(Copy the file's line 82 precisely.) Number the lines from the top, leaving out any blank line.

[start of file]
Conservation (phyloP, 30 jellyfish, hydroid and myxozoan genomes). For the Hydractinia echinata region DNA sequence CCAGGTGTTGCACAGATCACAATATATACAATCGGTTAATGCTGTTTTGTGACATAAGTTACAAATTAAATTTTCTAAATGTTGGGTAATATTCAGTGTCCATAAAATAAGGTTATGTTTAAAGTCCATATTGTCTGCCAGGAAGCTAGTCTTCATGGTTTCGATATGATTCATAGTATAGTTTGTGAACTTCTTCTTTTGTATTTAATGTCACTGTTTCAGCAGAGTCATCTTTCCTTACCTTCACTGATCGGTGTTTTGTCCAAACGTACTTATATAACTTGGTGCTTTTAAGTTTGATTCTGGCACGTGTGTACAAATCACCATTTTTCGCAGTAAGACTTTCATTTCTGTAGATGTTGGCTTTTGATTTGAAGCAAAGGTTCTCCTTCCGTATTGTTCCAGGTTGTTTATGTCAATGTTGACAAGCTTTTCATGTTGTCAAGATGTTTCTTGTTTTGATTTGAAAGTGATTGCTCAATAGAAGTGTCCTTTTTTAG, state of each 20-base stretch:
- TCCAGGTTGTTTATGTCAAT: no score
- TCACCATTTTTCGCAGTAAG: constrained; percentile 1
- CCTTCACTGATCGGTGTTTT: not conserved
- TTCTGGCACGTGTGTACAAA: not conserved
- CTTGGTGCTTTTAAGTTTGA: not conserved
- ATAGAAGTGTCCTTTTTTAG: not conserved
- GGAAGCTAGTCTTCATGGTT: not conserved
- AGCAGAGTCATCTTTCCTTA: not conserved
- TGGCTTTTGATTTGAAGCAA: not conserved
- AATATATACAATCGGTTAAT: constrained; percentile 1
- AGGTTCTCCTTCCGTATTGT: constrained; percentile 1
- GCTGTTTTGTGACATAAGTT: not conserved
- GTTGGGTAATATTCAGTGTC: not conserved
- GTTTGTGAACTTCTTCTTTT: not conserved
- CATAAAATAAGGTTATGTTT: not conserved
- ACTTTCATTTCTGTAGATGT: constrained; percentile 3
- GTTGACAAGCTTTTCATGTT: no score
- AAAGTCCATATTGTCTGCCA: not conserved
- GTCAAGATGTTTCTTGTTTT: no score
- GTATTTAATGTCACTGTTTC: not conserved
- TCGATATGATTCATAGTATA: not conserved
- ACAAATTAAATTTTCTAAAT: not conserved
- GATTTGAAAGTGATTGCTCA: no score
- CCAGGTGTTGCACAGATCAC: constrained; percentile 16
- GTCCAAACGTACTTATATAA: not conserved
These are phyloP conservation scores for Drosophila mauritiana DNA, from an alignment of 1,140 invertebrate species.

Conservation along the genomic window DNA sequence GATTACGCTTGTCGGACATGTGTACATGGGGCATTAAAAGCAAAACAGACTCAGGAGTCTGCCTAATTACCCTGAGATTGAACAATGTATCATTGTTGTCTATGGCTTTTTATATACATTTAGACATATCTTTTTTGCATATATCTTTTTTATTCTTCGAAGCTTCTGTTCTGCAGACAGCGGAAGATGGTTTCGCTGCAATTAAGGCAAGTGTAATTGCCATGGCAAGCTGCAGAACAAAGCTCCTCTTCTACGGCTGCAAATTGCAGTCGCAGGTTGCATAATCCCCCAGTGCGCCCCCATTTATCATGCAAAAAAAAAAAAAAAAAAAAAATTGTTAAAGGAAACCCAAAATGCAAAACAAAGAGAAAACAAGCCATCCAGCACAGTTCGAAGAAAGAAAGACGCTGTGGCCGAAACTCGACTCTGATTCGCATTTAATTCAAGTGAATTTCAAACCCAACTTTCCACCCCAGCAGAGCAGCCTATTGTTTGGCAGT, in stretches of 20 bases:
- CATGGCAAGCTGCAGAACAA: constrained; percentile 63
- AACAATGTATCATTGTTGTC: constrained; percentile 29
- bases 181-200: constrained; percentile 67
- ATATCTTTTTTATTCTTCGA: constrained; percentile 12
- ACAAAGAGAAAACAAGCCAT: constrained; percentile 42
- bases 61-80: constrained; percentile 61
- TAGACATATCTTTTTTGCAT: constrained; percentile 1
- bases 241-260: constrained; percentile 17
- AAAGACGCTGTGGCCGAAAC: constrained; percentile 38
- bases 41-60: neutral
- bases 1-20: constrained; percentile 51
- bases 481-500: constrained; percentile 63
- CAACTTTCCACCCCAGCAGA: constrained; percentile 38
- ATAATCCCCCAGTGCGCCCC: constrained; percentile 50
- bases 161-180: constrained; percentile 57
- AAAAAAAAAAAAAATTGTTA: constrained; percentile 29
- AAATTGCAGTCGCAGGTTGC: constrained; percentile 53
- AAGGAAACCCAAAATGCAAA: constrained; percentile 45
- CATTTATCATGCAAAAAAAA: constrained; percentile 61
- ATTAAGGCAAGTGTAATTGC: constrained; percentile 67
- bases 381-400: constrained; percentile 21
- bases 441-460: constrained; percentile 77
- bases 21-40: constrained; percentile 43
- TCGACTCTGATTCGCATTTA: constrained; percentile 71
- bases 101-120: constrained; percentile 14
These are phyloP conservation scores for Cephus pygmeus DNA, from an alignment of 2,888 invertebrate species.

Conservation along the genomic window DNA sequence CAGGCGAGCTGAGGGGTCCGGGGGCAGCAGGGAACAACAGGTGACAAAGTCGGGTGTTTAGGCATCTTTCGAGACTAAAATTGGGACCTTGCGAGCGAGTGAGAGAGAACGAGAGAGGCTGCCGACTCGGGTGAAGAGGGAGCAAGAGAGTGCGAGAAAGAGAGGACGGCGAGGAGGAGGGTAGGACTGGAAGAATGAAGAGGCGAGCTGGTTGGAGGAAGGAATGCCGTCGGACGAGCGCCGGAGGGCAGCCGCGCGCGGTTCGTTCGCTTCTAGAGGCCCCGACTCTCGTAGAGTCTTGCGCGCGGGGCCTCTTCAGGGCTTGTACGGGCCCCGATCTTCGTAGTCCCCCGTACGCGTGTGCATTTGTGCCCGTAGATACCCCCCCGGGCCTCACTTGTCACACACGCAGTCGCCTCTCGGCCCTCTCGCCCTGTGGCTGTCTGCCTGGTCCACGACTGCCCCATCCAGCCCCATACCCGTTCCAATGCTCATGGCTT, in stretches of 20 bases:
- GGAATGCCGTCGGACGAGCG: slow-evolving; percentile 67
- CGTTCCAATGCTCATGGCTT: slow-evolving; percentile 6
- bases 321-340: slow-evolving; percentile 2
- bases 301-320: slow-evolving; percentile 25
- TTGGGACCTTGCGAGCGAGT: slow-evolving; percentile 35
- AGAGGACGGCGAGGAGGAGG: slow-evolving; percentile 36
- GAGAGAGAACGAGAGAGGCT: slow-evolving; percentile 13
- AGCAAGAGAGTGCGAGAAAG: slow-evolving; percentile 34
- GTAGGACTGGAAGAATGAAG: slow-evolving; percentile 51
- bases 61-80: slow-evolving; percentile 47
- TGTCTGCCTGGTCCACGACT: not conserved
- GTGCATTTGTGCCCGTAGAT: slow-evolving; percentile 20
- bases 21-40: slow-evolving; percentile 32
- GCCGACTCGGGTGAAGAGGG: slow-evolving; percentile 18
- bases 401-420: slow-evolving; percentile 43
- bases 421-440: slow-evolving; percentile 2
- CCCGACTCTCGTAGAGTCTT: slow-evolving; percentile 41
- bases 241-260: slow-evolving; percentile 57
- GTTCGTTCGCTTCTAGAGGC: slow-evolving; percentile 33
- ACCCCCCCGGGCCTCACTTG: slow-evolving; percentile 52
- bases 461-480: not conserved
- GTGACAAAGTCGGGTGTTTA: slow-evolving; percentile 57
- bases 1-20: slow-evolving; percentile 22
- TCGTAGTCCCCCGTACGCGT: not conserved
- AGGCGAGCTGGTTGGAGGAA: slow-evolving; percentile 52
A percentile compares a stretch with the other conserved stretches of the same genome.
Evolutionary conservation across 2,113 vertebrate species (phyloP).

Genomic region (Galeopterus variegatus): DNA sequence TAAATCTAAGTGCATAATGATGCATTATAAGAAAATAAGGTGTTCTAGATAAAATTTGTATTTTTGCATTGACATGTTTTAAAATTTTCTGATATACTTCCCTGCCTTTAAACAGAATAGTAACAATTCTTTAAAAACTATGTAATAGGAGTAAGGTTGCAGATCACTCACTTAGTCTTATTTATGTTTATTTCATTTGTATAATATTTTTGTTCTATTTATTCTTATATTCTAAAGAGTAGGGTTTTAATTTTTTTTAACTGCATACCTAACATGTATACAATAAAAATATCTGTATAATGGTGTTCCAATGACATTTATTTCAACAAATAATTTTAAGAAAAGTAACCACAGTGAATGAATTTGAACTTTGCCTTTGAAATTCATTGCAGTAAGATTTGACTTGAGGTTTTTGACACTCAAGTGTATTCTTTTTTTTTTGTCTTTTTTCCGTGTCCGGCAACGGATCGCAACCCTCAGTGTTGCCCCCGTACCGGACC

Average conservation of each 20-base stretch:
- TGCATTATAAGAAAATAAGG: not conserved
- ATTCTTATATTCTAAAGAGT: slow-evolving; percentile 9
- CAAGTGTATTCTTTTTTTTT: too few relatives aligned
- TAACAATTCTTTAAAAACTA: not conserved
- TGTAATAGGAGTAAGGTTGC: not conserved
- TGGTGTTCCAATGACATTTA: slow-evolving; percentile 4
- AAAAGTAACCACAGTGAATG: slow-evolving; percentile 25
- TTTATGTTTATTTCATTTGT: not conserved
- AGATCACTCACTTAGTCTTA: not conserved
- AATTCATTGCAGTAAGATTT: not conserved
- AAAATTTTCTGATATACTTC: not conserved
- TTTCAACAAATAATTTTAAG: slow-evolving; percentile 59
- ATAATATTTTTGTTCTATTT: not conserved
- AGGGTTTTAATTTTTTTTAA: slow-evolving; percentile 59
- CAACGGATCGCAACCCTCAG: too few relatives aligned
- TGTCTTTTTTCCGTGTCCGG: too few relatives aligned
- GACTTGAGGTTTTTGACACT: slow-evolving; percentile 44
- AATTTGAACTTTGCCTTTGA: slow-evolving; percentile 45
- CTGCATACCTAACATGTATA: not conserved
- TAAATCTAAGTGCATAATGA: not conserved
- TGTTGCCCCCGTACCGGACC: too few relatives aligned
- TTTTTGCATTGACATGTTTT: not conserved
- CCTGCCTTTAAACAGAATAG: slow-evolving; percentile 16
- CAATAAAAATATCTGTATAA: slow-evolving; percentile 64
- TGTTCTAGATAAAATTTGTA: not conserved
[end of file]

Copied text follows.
Evolutionary conservation across 2,113 vertebrate species (phyloP).